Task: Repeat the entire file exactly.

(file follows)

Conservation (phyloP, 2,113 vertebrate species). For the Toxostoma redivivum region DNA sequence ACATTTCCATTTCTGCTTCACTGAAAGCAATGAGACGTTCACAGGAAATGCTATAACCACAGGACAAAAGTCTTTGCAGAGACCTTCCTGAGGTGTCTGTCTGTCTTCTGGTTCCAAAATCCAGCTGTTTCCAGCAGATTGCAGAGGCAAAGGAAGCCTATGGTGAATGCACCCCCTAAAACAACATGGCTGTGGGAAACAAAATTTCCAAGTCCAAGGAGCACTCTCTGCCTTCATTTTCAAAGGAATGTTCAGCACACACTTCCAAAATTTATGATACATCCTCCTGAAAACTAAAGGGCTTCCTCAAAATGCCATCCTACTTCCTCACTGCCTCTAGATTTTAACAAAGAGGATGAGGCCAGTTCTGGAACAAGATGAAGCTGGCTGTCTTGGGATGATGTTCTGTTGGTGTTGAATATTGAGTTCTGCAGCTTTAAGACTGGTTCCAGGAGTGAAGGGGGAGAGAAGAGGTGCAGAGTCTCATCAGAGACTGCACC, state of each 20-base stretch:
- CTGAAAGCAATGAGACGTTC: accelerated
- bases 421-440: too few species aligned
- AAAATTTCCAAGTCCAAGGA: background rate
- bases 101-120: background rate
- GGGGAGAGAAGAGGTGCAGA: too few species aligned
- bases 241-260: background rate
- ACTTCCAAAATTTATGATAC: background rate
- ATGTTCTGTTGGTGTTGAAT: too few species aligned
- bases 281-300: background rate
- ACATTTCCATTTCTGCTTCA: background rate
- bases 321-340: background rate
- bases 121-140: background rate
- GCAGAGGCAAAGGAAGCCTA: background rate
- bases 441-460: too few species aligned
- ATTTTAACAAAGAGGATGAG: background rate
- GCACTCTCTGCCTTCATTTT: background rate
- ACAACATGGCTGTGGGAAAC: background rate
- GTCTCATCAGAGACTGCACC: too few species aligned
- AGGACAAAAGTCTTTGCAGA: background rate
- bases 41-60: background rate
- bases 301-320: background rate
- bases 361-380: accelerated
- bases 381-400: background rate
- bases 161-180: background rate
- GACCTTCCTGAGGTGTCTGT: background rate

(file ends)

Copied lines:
Conservation (phyloP, 2,113 vertebrate species). For the Toxostoma redivivum region DNA sequence ACATTTCCATTTCTGCTTCACTGAAAGCAATGAGACGTTCACAGGAAATGCTATAACCACAGGACAAAAGTCTTTGCAGAGACCTTCCTGAGGTGTCTGTCTGTCTTCTGGTTCCAAAATCCAGCTGTTTCCAGCAGATTGCAGAGGCAAAGGAAGCCTATGGTGAATGCACCCCCTAAAACAACATGGCTGTGGGAAACAAAATTTCCAAGTCCAAGGAGCACTCTCTGCCTTCATTTTCAAAGGAATGTTCAGCACACACTTCCAAAATTTATGATACATCCTCCTGAAAACTAAAGGGCTTCCTCAAAATGCCATCCTACTTCCTCACTGCCTCTAGATTTTAACAAAGAGGATGAGGCCAGTTCTGGAACAAGATGAAGCTGGCTGTCTTGGGATGATGTTCTGTTGGTGTTGAATATTGAGTTCTGCAGCTTTAAGACTGGTTCCAGGAGTGAAGGGGGAGAGAAGAGGTGCAGAGTCTCATCAGAGACTGCACC, state of each 20-base stretch:
- CTGAAAGCAATGAGACGTTC: accelerated
- bases 421-440: too few species aligned
- AAAATTTCCAAGTCCAAGGA: background rate
- bases 101-120: background rate
- GGGGAGAGAAGAGGTGCAGA: too few species aligned
- bases 241-260: background rate
- ACTTCCAAAATTTATGATAC: background rate
- ATGTTCTGTTGGTGTTGAAT: too few species aligned
- bases 281-300: background rate
- ACATTTCCATTTCTGCTTCA: background rate
- bases 321-340: background rate
- bases 121-140: background rate
- GCAGAGGCAAAGGAAGCCTA: background rate
- bases 441-460: too few species aligned
- ATTTTAACAAAGAGGATGAG: background rate
- GCACTCTCTGCCTTCATTTT: background rate
- ACAACATGGCTGTGGGAAAC: background rate
- GTCTCATCAGAGACTGCACC: too few species aligned
- AGGACAAAAGTCTTTGCAGA: background rate
- bases 41-60: background rate
- bases 301-320: background rate
- bases 361-380: accelerated
- bases 381-400: background rate
- bases 161-180: background rate
- GACCTTCCTGAGGTGTCTGT: background rate